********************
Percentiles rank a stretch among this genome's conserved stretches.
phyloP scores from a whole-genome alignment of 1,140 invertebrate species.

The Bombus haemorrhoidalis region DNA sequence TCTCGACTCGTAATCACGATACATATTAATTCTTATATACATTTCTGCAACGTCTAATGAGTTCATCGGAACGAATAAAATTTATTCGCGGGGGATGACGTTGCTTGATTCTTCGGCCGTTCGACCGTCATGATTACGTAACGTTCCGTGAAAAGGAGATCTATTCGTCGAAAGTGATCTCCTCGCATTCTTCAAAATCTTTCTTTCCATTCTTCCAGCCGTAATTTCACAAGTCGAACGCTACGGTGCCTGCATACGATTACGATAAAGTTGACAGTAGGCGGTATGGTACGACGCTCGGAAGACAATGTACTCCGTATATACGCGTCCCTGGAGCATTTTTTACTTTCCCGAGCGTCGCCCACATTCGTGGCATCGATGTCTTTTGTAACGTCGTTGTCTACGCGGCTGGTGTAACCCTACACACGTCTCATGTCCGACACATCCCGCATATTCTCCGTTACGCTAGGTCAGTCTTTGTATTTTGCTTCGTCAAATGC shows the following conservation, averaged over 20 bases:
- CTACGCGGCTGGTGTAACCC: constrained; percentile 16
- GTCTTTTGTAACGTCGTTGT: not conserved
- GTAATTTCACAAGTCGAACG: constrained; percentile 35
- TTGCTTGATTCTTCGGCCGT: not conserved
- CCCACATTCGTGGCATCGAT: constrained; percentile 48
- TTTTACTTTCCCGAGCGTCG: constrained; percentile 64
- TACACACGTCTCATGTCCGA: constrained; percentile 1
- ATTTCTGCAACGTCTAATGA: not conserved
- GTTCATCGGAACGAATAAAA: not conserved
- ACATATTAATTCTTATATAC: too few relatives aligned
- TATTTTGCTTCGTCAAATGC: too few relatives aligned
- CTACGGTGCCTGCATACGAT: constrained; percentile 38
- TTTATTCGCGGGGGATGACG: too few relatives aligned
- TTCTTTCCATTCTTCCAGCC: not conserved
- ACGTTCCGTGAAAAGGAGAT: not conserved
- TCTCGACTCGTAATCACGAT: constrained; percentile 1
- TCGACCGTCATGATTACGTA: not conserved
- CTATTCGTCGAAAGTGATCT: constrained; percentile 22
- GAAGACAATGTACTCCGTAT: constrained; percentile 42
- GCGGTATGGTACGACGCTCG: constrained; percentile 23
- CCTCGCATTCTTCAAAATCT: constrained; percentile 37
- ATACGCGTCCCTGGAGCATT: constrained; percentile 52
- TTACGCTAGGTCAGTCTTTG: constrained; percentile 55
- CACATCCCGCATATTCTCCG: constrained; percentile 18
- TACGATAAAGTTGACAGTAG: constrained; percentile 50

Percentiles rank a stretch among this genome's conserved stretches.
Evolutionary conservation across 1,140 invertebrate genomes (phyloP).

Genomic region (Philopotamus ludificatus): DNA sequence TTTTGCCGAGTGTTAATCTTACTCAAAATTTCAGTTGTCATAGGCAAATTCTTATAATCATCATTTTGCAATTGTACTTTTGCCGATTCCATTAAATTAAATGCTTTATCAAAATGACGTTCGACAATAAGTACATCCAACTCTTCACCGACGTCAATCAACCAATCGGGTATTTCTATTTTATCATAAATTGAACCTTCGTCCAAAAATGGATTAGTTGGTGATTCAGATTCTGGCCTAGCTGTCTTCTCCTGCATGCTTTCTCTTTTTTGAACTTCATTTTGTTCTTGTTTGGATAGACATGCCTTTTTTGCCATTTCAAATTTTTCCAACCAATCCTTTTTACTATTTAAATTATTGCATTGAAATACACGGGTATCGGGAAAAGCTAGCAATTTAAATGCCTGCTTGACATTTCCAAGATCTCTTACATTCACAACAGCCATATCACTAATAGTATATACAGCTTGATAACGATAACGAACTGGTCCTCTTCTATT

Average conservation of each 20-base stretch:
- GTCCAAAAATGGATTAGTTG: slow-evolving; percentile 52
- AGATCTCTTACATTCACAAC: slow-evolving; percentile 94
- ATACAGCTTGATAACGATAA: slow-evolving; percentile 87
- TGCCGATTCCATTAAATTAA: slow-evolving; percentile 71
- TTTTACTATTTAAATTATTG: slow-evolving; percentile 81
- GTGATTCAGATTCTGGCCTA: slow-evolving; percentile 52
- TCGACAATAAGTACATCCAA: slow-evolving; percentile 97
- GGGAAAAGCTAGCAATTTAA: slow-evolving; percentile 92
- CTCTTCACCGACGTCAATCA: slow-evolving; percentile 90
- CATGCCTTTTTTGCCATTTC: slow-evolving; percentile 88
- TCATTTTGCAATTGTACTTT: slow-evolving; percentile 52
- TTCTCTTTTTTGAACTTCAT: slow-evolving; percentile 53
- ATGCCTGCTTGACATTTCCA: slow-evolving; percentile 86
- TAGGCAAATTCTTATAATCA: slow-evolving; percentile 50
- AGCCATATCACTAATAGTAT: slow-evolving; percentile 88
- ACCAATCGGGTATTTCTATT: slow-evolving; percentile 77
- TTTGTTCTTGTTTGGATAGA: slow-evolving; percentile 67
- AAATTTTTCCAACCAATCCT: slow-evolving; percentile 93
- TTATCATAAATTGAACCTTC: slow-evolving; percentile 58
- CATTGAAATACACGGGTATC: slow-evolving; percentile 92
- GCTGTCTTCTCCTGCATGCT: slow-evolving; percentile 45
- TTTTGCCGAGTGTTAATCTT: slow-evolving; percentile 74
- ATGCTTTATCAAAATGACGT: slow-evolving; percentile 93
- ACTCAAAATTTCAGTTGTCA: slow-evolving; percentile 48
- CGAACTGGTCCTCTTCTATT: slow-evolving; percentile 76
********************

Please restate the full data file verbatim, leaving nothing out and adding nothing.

Percentiles rank a stretch among this genome's conserved stretches.
phyloP scores from a whole-genome alignment of 1,140 invertebrate species.

The Bombus haemorrhoidalis region DNA sequence TCTCGACTCGTAATCACGATACATATTAATTCTTATATACATTTCTGCAACGTCTAATGAGTTCATCGGAACGAATAAAATTTATTCGCGGGGGATGACGTTGCTTGATTCTTCGGCCGTTCGACCGTCATGATTACGTAACGTTCCGTGAAAAGGAGATCTATTCGTCGAAAGTGATCTCCTCGCATTCTTCAAAATCTTTCTTTCCATTCTTCCAGCCGTAATTTCACAAGTCGAACGCTACGGTGCCTGCATACGATTACGATAAAGTTGACAGTAGGCGGTATGGTACGACGCTCGGAAGACAATGTACTCCGTATATACGCGTCCCTGGAGCATTTTTTACTTTCCCGAGCGTCGCCCACATTCGTGGCATCGATGTCTTTTGTAACGTCGTTGTCTACGCGGCTGGTGTAACCCTACACACGTCTCATGTCCGACACATCCCGCATATTCTCCGTTACGCTAGGTCAGTCTTTGTATTTTGCTTCGTCAAATGC shows the following conservation, averaged over 20 bases:
- CTACGCGGCTGGTGTAACCC: constrained; percentile 16
- GTCTTTTGTAACGTCGTTGT: not conserved
- GTAATTTCACAAGTCGAACG: constrained; percentile 35
- TTGCTTGATTCTTCGGCCGT: not conserved
- CCCACATTCGTGGCATCGAT: constrained; percentile 48
- TTTTACTTTCCCGAGCGTCG: constrained; percentile 64
- TACACACGTCTCATGTCCGA: constrained; percentile 1
- ATTTCTGCAACGTCTAATGA: not conserved
- GTTCATCGGAACGAATAAAA: not conserved
- ACATATTAATTCTTATATAC: too few relatives aligned
- TATTTTGCTTCGTCAAATGC: too few relatives aligned
- CTACGGTGCCTGCATACGAT: constrained; percentile 38
- TTTATTCGCGGGGGATGACG: too few relatives aligned
- TTCTTTCCATTCTTCCAGCC: not conserved
- ACGTTCCGTGAAAAGGAGAT: not conserved
- TCTCGACTCGTAATCACGAT: constrained; percentile 1
- TCGACCGTCATGATTACGTA: not conserved
- CTATTCGTCGAAAGTGATCT: constrained; percentile 22
- GAAGACAATGTACTCCGTAT: constrained; percentile 42
- GCGGTATGGTACGACGCTCG: constrained; percentile 23
- CCTCGCATTCTTCAAAATCT: constrained; percentile 37
- ATACGCGTCCCTGGAGCATT: constrained; percentile 52
- TTACGCTAGGTCAGTCTTTG: constrained; percentile 55
- CACATCCCGCATATTCTCCG: constrained; percentile 18
- TACGATAAAGTTGACAGTAG: constrained; percentile 50

Percentiles rank a stretch among this genome's conserved stretches.
Evolutionary conservation across 1,140 invertebrate genomes (phyloP).

Genomic region (Philopotamus ludificatus): DNA sequence TTTTGCCGAGTGTTAATCTTACTCAAAATTTCAGTTGTCATAGGCAAATTCTTATAATCATCATTTTGCAATTGTACTTTTGCCGATTCCATTAAATTAAATGCTTTATCAAAATGACGTTCGACAATAAGTACATCCAACTCTTCACCGACGTCAATCAACCAATCGGGTATTTCTATTTTATCATAAATTGAACCTTCGTCCAAAAATGGATTAGTTGGTGATTCAGATTCTGGCCTAGCTGTCTTCTCCTGCATGCTTTCTCTTTTTTGAACTTCATTTTGTTCTTGTTTGGATAGACATGCCTTTTTTGCCATTTCAAATTTTTCCAACCAATCCTTTTTACTATTTAAATTATTGCATTGAAATACACGGGTATCGGGAAAAGCTAGCAATTTAAATGCCTGCTTGACATTTCCAAGATCTCTTACATTCACAACAGCCATATCACTAATAGTATATACAGCTTGATAACGATAACGAACTGGTCCTCTTCTATT

Average conservation of each 20-base stretch:
- GTCCAAAAATGGATTAGTTG: slow-evolving; percentile 52
- AGATCTCTTACATTCACAAC: slow-evolving; percentile 94
- ATACAGCTTGATAACGATAA: slow-evolving; percentile 87
- TGCCGATTCCATTAAATTAA: slow-evolving; percentile 71
- TTTTACTATTTAAATTATTG: slow-evolving; percentile 81
- GTGATTCAGATTCTGGCCTA: slow-evolving; percentile 52
- TCGACAATAAGTACATCCAA: slow-evolving; percentile 97
- GGGAAAAGCTAGCAATTTAA: slow-evolving; percentile 92
- CTCTTCACCGACGTCAATCA: slow-evolving; percentile 90
- CATGCCTTTTTTGCCATTTC: slow-evolving; percentile 88
- TCATTTTGCAATTGTACTTT: slow-evolving; percentile 52
- TTCTCTTTTTTGAACTTCAT: slow-evolving; percentile 53
- ATGCCTGCTTGACATTTCCA: slow-evolving; percentile 86
- TAGGCAAATTCTTATAATCA: slow-evolving; percentile 50
- AGCCATATCACTAATAGTAT: slow-evolving; percentile 88
- ACCAATCGGGTATTTCTATT: slow-evolving; percentile 77
- TTTGTTCTTGTTTGGATAGA: slow-evolving; percentile 67
- AAATTTTTCCAACCAATCCT: slow-evolving; percentile 93
- TTATCATAAATTGAACCTTC: slow-evolving; percentile 58
- CATTGAAATACACGGGTATC: slow-evolving; percentile 92
- GCTGTCTTCTCCTGCATGCT: slow-evolving; percentile 45
- TTTTGCCGAGTGTTAATCTT: slow-evolving; percentile 74
- ATGCTTTATCAAAATGACGT: slow-evolving; percentile 93
- ACTCAAAATTTCAGTTGTCA: slow-evolving; percentile 48
- CGAACTGGTCCTCTTCTATT: slow-evolving; percentile 76